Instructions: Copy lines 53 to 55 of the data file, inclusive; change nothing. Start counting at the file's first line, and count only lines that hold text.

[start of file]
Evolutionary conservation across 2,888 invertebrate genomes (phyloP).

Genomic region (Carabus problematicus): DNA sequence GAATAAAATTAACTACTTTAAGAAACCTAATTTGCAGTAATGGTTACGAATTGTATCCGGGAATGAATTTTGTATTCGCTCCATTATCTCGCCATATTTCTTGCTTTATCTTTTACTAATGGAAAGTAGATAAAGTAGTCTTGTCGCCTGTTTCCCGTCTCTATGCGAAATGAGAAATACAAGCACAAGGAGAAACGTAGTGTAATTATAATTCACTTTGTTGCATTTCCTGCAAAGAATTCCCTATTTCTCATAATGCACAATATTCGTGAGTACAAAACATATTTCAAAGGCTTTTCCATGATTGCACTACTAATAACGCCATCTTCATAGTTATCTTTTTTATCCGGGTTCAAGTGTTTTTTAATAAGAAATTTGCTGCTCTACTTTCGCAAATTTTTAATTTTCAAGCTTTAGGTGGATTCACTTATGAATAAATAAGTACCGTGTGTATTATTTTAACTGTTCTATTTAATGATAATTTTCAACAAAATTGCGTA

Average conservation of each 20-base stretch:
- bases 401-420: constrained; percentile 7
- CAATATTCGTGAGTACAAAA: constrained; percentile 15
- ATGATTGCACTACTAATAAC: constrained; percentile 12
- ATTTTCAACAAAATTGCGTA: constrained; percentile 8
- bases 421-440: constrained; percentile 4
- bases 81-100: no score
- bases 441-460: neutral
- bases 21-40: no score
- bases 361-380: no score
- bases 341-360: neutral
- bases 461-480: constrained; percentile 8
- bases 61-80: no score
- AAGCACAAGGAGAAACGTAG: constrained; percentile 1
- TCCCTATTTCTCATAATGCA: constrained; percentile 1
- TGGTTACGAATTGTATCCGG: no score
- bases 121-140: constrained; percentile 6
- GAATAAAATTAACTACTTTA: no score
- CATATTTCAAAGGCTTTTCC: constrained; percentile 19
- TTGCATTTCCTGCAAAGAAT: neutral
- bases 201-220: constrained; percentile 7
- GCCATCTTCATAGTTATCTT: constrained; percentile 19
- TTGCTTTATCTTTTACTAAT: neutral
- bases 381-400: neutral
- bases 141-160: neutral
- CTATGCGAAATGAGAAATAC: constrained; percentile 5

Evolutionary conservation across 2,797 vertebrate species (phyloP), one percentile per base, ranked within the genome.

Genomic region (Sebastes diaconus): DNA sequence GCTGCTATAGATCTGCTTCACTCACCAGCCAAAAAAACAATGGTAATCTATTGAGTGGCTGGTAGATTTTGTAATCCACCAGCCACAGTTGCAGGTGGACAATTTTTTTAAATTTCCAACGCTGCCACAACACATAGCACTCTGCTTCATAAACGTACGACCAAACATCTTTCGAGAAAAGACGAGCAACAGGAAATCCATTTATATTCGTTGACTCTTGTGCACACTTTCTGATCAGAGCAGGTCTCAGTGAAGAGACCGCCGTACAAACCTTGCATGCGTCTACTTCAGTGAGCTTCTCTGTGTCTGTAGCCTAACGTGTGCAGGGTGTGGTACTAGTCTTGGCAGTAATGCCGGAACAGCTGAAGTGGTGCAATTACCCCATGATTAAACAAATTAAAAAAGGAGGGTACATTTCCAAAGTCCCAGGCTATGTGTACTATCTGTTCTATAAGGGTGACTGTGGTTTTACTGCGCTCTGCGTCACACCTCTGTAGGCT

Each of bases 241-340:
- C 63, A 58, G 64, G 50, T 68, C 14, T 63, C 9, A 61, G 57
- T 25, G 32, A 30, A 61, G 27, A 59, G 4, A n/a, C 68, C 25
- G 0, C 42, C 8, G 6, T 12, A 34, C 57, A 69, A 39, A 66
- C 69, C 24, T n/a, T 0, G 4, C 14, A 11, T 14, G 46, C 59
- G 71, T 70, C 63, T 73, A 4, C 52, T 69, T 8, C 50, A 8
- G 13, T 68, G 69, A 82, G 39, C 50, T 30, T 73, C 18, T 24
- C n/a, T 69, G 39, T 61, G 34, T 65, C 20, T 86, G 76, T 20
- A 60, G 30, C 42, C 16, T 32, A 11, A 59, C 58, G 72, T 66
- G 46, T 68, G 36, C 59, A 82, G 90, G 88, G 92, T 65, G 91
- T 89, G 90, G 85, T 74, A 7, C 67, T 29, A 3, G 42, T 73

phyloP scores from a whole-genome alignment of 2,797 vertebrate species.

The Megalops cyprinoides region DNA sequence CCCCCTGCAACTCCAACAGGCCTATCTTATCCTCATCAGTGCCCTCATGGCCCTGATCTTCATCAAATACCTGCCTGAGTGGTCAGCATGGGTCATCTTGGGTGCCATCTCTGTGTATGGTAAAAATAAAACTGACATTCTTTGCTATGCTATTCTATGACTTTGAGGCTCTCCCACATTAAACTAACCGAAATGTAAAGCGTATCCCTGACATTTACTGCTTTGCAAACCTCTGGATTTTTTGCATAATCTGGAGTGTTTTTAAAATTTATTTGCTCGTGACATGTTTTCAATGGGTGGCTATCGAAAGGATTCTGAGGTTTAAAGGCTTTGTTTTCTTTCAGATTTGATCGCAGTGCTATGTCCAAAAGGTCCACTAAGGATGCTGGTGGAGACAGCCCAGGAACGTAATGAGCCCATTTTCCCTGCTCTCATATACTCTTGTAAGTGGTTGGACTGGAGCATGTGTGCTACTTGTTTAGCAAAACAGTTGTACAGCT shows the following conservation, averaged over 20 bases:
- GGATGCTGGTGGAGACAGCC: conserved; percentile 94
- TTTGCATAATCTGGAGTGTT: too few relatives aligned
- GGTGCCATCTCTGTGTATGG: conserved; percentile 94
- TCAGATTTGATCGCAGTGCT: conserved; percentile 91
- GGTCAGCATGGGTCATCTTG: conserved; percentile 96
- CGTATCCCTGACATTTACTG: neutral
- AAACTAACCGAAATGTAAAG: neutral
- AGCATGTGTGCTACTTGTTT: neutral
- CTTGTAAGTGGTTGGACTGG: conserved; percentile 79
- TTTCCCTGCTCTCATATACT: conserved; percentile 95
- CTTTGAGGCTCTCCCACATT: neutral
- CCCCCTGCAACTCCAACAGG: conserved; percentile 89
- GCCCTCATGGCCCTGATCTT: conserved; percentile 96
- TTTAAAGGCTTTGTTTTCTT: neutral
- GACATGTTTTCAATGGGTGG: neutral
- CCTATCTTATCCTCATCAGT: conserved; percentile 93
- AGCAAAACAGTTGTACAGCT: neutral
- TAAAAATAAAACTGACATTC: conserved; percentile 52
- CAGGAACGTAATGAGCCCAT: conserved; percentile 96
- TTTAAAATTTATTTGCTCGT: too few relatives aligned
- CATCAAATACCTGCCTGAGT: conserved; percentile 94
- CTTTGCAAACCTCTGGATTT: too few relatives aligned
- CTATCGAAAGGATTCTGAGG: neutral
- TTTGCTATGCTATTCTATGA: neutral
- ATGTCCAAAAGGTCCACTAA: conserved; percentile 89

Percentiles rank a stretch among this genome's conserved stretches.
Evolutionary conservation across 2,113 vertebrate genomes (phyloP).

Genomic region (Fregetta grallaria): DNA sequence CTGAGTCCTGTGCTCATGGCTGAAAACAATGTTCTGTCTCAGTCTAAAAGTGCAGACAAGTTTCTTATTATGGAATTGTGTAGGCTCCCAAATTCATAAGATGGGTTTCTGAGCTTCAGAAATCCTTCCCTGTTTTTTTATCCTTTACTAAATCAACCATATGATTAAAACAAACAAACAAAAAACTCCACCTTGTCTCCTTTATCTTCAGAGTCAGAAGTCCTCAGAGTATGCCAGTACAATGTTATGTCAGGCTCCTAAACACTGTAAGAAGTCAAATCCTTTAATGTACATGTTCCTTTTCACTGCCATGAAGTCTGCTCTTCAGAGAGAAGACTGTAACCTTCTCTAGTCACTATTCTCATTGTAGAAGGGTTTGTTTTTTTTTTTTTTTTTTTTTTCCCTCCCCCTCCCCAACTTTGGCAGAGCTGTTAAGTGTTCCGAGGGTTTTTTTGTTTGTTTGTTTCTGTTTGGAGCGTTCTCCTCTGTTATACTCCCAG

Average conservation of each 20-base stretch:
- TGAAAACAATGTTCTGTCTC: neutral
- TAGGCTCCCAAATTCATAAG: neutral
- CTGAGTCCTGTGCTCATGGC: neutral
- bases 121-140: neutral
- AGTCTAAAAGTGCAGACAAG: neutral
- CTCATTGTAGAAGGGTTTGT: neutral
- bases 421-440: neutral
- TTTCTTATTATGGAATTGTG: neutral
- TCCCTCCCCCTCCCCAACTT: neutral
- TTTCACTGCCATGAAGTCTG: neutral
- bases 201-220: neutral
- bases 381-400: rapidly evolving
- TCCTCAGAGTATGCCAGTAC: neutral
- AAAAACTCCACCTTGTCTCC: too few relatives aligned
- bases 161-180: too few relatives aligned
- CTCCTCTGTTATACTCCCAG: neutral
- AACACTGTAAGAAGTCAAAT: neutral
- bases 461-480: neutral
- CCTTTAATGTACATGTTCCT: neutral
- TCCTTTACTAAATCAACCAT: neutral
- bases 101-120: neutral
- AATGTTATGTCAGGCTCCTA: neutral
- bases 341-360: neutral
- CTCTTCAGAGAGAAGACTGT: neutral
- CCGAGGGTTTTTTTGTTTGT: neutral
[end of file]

- TTTCCCTGCTCTCATATACT: conserved; percentile 95
- CTTTGAGGCTCTCCCACATT: neutral
- CCCCCTGCAACTCCAACAGG: conserved; percentile 89